Many afternoons during planting and harvest season, my grandfather would drive his pickup to the field to deliver a soda pop. On the last day of harvest in October 1998, my grandfather made his usual delivery and said, “This will be the last pop I bring to you.” He meant for the season, but it was indeed the last pop he would ever deliver to the field. Just a few months later, at the age of 95, he moved to a nursing home.
Enjoying a pop on the farm is a way of life for many farm families. Perhaps that’s why on a recent trip to Oklahoma I took time to take my son to a place called “Pops.” As the name implies, it’s famous for soda pop.
Marty Doepke oversees the day-to-day operations at the diner and store on historic Route 66. Pops is a relative newcomer to the Mother Road, just over a decade into its existence.
“We have literally 700-plus kinds of pop in the store at all times,” Doepke says. Some of the brands have roots to the early 20th century. Other pops, which come in a variety of flavors, are new to the scene.
“These days nothing seems to surprise me. We have seven different types of bacon-flavored soda,” he says. “I’ve seen a lot of food-flavored sodas and they’re really more gimmicky than anything else because I can assure you they don’t taste very good at all.”
Doepke is correct. The key lime pie pop I selected would have tasted much better as a slice of actual pie than in a soda bottle.
There are numerous brands of pop from foreign countries as well. “The ones from Mexico tend to be much sweeter than the ones from here,” Doepke says.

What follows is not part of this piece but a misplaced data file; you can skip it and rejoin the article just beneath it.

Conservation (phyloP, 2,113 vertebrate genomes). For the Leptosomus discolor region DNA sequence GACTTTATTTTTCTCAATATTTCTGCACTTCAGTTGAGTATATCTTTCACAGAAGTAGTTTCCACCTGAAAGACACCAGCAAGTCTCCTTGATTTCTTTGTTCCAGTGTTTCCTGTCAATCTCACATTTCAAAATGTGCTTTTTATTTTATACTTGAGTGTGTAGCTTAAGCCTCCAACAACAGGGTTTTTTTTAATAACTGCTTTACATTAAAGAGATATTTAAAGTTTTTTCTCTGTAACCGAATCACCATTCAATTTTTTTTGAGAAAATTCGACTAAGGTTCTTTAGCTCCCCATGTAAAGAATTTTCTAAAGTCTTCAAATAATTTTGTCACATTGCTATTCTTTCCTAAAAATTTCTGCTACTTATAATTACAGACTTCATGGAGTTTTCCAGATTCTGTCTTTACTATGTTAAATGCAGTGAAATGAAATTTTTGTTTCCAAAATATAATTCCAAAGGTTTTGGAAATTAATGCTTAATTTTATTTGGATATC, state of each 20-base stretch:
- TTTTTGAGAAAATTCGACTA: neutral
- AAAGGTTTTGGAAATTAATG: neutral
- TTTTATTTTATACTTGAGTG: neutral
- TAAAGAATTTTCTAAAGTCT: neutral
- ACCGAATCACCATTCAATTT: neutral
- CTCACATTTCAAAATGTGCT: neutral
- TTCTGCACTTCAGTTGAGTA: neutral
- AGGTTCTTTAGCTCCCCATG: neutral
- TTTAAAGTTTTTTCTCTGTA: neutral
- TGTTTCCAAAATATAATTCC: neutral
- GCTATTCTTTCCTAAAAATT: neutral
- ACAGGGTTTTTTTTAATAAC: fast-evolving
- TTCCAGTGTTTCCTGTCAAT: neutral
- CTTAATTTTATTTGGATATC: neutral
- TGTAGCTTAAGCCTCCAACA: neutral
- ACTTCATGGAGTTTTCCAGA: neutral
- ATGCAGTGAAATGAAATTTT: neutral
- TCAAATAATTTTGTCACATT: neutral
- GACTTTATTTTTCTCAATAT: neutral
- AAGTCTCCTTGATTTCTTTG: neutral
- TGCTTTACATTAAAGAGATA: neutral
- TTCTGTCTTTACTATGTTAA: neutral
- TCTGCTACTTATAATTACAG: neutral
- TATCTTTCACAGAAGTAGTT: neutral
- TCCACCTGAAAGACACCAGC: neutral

Then there’s the Dandelion and Burdock pop from England. “To me it’s completely odd, but for the English travelers who come through here they love the fact we have it,” he says. “They’re drinking it down, but I just don’t see how they do it.”
Doepke estimates he’s carried 1,500 different types of soda the past few years. “As it comes in off the trucks we’ll sit and drink them in the warehouse and talk about them,” he says. Sometimes it’s fun and sometimes we’re like, ‘Why are we doing this?’”
For my son and me, it was a chance to enjoy meeting Marty, explore the 700 types of pop in the coolers and then snap a photo in front of the 66' pop bottle outside the store. It was a time to share a pop with my son and remember all the pops my grandfather used to bring me in the field.
“American Countryside” is heard each weekday on a network of 100 radio stations, regularly on “U.S. Farm Report” TV and on demand via the Farm Journal Radio app. For details, visit www.American Countryside.com
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3/6/2017 12:24 PM
I am wondering if they carry the favorite drink of Eastern Kentucky, also my personal favorite, ALE 8, bottled by the Ale 8 Bottling Co. of Winchester, KY?
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